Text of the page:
The World's Most Famous Building

The Empire State Building Observatory is our biggest project to date. The ambitious, three-phase redesign transformed the building’s queueing experience into a carefully choreographed journey, seamlessly linking Squint/Opera designed digital elements with the building’s expansive history and current relevance in pop culture. The result is an immersive experience which excites, educates and entertains visitors from the Empire State Building’s entrance to its observation deck. A core contributor within the best-in-class team of interdisciplinary professionals, including exhibition designers Thinc Design and creative audio studio Antfood, we created digital elements for over 40 unique exhibits within the permanent exhibition. Spanning over 35,000 square feet, the exhibits range from large-scale projection-mapped experience to single-user virtual viewers. 


The revamped exhibition allows visitors to feel like Empire State Building insiders as soon as they step into the building’s lobby. To cater to the diverse backgrounds of the roughly four million visitors welcomed each year, all the content and messaging within the exhibit are carefully translated into nine languages. Squint/Opera’s visual design language for the multilingual media included a modernised colour palette and new iconography that naturally integrates into the iconic Art Deco interior and architecture.


On the second floor, we created a digital cornucopia across the building’s multifaceted new exhibits. Site Survey allows visitors to explore the streets of 1929 New York City through specially designed viewfinders. By peering through visitors can watch an animation, created using 3D models, archival photography and live-action content, which are paired with a generative soundscape, using original sounds from New York in the 20s. 


The Construction Gallery, inspired by the photography of Lewis Hine, displays a historically accurate life-size video piece that surrounds the visitor on four walls and into the ceiling. The looped film features 30 different actors, where hot rivets and steel beams fly overhead as the construction of the building is in full swing. Nearby, a newspaper boy announces the opening of the Empire State Building to the public. Set to an original score recorded with a 50 piece orchestra commissioned by the Empire State Building, the World’s Most Famous Building exhibit celebrates the building’s starring role in pop culture from every decade since the 1930s. A montage that sweeps over 70 screens and incorporates over 180 media pieces, ranging from Hollywood films and commercials to comic books.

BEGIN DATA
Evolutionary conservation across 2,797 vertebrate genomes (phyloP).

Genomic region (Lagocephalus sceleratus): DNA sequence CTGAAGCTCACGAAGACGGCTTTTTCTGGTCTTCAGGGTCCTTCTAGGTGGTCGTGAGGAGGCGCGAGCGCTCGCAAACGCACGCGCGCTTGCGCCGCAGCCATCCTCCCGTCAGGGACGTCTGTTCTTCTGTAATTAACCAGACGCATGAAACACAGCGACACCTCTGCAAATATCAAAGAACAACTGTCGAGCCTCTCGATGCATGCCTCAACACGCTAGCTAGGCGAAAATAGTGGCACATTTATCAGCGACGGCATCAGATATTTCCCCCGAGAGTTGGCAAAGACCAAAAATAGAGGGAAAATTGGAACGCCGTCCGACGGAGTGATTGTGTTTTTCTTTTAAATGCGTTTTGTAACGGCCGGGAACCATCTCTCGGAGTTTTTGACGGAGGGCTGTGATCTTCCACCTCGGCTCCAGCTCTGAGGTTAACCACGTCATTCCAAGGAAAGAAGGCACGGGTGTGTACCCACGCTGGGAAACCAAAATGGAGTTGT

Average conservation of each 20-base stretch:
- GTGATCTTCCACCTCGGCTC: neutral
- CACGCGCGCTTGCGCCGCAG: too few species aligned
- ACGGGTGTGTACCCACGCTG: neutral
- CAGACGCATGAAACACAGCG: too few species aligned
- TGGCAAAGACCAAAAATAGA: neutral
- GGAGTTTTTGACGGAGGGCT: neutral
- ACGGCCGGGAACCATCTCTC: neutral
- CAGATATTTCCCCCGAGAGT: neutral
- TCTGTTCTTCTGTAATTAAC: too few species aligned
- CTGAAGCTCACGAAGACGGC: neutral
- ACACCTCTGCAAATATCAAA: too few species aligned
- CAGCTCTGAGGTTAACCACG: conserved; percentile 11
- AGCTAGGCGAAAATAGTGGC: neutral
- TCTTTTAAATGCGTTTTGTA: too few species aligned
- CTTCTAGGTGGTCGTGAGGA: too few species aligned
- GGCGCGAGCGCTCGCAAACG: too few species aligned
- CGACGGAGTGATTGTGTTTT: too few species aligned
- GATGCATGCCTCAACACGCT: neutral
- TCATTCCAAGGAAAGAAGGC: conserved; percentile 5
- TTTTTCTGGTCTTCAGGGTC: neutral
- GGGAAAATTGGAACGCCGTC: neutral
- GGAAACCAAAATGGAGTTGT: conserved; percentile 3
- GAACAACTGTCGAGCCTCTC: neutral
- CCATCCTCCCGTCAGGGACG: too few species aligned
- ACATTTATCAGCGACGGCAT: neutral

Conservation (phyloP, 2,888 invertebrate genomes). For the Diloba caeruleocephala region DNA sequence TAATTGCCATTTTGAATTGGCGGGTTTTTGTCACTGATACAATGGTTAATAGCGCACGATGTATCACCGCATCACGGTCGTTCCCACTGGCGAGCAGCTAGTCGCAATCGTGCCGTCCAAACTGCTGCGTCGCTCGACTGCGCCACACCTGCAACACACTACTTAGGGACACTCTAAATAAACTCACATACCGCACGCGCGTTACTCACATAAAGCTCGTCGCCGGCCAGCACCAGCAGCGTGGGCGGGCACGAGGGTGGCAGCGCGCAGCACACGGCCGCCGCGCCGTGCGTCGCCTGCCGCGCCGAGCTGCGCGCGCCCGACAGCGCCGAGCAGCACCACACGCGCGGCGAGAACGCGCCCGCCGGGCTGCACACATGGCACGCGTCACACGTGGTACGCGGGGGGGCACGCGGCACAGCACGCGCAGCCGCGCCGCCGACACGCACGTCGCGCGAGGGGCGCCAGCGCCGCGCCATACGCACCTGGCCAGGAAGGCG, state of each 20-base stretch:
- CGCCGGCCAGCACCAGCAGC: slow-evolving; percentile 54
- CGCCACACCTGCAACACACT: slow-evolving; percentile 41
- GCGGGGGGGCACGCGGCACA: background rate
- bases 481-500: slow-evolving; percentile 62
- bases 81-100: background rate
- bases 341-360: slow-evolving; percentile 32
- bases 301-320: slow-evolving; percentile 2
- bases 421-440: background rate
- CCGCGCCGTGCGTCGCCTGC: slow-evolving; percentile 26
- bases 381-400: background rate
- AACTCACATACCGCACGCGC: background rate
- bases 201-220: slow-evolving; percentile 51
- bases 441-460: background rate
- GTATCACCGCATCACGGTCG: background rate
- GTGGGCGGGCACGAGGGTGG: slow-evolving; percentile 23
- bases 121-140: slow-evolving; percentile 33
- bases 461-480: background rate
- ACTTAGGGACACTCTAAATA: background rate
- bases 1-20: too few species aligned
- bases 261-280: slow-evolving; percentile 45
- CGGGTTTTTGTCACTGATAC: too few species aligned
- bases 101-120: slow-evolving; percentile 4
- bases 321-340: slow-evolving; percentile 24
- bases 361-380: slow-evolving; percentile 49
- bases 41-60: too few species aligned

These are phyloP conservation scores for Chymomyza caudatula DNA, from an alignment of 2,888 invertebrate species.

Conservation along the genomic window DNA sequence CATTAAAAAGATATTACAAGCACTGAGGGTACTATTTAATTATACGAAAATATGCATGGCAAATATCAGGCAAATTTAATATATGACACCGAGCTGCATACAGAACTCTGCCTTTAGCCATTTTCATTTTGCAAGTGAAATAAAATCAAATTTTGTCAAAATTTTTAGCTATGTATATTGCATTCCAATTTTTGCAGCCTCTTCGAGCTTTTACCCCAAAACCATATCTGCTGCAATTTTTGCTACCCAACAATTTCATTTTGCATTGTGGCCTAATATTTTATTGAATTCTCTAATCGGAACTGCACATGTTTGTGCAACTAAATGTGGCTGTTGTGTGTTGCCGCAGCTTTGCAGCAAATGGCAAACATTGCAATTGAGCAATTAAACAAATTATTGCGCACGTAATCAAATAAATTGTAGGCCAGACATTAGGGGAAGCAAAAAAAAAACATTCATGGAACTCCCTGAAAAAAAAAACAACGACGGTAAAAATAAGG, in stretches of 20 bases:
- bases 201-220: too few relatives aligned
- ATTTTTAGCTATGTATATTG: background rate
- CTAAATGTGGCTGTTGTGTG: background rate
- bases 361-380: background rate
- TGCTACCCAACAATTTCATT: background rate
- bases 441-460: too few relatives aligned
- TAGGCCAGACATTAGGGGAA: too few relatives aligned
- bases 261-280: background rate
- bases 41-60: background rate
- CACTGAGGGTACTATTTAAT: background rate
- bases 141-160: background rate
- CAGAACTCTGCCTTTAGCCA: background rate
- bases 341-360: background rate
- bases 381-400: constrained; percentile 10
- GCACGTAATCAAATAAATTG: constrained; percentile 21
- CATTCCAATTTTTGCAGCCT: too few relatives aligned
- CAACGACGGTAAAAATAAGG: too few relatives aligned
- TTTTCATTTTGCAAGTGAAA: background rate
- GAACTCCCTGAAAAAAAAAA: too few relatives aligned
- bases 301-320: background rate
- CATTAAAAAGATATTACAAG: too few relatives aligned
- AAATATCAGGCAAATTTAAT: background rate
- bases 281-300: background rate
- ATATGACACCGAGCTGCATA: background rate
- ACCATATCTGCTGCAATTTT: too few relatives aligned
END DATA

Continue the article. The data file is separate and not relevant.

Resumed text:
The Kong exhibit welcomes guests into a 1930s-era office inside of the Empire State Building, where a life-size King Kong clings to the side of the structure, peering in at viewers and dodging bi-planes as he climbs. Guests can climb into his hand and feel the rumble as he roars, while lights flicker overhead. The gorilla’s actions were first storyboarded, then turned into a 3D model. We then used specialist character animators and VFX artists to capture the intricate details of Kong’s personality – not too goofy yet not too scary – as well as of his skin and fur. Designed for selfie moments, the exhibit meets a key client goal of social media shareability.


On the 80th floor, we created a number of diverse exhibits which incorporate the work of celebrated artists. In Scenes of New York, we used to celebrate the diversity of the city, transporting viewers to different parts of New York, including an exclusive peek inside the opening of the UN’s General Assembly. We created these scenes with stereoscopic, 360º video content, paired with engulfing audio tracks. A multi-screened media piece showcases the work of famed lighting designer, Marc Brickman, capturing a decade of Marc’s collaborations with Alica Keys, Eminem and more. We also developed a film documenting architectural artist Stephen Wiltshire, as he illustrated the New York skyline from memory over the course of five days. The film was directed by award-winning filmmaker and New York-based Squint/Opera Creative Director, Callum Cooper, and is placed next to finished illustration, on the 80th floor of the Empire State Building.


Our extensive design scope for this project was made possible by the team’s multidisciplinary, expert-level knowledge to create all digital content within the exhibits, including projections, animation, live-action elements, and immersive technology. In order to conceptualize room-scale in these media-driven exhibits, we utilised SpaceForm, a revolutionary data-driven VR design tool developed by us to review immersive media content at scale, throughout all stages of the design process. The team also developed technology and materials for the Empire State Building’s lighting ceremonies, which are held throughout the year.

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